BUENOS AIRES, Nov 17 (Reuters) - Argentina will limit insurance companies’ holdings in short-term central bank notes known as Lebacs, as the government seeks to direct more investment toward activities such as infrastructure, the insurance regulator said on Friday in the official gazette.
As part of the norm, insurers will have to gradually reduce their holdings in mutual funds that hold the notes. By March of next year, they will not be permitted to invest in any mutual funds that hold Lebacs.
“It is indispensible that insurers channel their investments toward productive financial instruments that encourage economic development,” the industry regulator wrote in the gazette.
Lebacs have been one of the most profitable investments in Argentina in recent years as the central bank has kept rates elevated to absorb liquidity and combat stubbornly high inflation.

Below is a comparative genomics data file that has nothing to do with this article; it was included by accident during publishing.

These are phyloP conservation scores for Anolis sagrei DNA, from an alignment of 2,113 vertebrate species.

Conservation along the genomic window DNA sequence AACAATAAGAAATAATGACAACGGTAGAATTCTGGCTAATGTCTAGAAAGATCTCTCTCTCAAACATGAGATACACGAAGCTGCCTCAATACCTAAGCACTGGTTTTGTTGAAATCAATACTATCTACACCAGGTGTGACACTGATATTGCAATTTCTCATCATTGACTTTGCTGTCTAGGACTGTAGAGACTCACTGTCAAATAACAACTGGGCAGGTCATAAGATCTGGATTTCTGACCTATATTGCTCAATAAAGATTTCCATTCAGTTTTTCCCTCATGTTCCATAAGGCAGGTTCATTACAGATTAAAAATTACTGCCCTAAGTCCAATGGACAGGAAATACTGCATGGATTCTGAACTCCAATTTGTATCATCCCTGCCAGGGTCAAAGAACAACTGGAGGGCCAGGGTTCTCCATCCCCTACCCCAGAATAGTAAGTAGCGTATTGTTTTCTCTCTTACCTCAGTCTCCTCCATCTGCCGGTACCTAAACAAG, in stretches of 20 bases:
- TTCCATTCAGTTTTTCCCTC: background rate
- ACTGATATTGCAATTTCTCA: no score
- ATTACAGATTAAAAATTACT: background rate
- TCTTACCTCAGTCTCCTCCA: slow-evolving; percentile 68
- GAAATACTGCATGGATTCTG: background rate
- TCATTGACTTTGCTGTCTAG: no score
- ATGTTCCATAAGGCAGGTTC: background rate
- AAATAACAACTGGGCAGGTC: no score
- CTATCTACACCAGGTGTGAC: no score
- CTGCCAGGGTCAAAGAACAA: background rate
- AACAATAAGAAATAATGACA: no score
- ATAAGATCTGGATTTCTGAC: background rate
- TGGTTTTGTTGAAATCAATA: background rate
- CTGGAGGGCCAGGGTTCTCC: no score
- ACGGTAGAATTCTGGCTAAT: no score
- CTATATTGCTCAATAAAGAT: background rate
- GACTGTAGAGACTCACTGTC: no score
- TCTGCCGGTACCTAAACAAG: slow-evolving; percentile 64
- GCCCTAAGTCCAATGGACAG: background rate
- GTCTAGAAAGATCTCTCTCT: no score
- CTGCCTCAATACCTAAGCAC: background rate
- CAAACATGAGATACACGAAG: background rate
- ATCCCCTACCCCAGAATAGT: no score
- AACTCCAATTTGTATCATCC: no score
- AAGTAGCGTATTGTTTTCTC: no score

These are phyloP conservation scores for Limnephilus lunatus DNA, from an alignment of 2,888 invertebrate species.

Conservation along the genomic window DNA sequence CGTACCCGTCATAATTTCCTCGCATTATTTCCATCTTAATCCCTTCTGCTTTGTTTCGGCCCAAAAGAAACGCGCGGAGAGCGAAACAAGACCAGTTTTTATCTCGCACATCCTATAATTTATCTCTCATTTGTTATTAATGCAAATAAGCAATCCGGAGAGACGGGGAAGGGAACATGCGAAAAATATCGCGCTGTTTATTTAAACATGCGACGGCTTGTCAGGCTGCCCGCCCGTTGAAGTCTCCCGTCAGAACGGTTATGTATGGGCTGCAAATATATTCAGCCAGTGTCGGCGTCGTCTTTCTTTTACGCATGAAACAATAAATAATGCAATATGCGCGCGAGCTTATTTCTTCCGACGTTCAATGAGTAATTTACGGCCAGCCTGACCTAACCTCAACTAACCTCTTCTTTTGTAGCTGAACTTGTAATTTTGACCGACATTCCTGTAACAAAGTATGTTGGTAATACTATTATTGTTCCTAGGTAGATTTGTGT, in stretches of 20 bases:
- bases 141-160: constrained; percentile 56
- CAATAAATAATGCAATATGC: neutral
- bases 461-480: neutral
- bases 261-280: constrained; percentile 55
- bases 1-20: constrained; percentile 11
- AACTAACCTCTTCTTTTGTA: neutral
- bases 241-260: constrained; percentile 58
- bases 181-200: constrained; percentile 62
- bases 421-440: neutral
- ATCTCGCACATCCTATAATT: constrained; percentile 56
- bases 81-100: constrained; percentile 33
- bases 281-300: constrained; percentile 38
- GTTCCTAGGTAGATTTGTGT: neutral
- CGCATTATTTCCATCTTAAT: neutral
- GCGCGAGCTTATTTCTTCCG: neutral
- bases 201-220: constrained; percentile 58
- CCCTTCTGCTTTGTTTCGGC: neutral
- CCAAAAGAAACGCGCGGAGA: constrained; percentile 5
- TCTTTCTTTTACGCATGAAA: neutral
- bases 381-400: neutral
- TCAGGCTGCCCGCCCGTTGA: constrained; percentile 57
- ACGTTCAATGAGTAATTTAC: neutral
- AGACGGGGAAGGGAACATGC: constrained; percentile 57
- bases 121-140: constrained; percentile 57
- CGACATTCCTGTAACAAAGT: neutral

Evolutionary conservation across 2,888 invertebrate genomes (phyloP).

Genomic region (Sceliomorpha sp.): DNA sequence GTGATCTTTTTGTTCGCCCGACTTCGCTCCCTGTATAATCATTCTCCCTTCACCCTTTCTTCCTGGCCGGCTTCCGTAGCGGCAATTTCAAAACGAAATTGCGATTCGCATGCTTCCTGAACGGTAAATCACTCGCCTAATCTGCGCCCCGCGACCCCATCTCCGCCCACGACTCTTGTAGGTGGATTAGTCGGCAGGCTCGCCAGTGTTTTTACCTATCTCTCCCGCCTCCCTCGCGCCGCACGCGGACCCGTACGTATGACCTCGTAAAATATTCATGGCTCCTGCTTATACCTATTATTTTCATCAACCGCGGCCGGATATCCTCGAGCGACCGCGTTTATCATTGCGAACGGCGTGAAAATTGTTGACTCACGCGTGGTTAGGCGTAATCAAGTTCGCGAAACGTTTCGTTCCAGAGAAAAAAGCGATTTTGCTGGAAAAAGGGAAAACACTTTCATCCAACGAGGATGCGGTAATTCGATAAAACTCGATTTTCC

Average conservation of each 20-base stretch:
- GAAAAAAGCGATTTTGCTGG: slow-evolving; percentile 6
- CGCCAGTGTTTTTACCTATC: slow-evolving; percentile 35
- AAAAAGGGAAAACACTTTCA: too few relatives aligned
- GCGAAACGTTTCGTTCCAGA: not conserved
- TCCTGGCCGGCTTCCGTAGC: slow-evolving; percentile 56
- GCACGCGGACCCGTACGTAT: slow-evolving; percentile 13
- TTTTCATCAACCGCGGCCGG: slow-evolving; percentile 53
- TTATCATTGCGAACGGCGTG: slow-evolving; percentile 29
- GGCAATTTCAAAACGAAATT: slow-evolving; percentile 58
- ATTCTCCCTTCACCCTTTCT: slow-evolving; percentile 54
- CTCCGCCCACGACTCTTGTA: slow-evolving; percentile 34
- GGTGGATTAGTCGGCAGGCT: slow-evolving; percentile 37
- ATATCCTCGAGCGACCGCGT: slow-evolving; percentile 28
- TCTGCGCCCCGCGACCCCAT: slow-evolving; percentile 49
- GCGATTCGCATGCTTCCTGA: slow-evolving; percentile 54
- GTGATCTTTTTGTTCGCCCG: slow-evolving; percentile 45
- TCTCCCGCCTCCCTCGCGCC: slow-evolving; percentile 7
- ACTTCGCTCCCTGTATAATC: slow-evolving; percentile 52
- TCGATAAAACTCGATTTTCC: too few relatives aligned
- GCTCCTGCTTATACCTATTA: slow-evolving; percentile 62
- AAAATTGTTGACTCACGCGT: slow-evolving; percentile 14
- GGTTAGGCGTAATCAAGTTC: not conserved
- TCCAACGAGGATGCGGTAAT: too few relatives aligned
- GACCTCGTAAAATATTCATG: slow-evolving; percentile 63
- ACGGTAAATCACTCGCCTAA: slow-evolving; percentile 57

Earlier this week, the central bank hiked the rate on its 35-day Lebac note to 28.75 percent as data showed consumer prices rose 19.4 percent in the first 10 months of 2017, above the upper band of the monetary authority’s target range for 12-17 percent inflation for the whole year.
President Mauricio Macri’s business-friendly government is seeking to attract private investment in infrastructure projects through a $26.5 billion public-private partnership program.
In a statement, the rating agency Moody’s called the move “negative” for both insurers and mutual funds.
“It is one of the most liquid and profitable instruments in the local capital markets, and it currently represents a significant portion of insurers’ and mutual funds’ investment portfolios,” Moody’s analyst Marcelo De Gruttola wrote. (Reporting by Eliana Raszewski; Additional reporting by Jorge Otaola and Luc Cohen; editing by Grant McCool)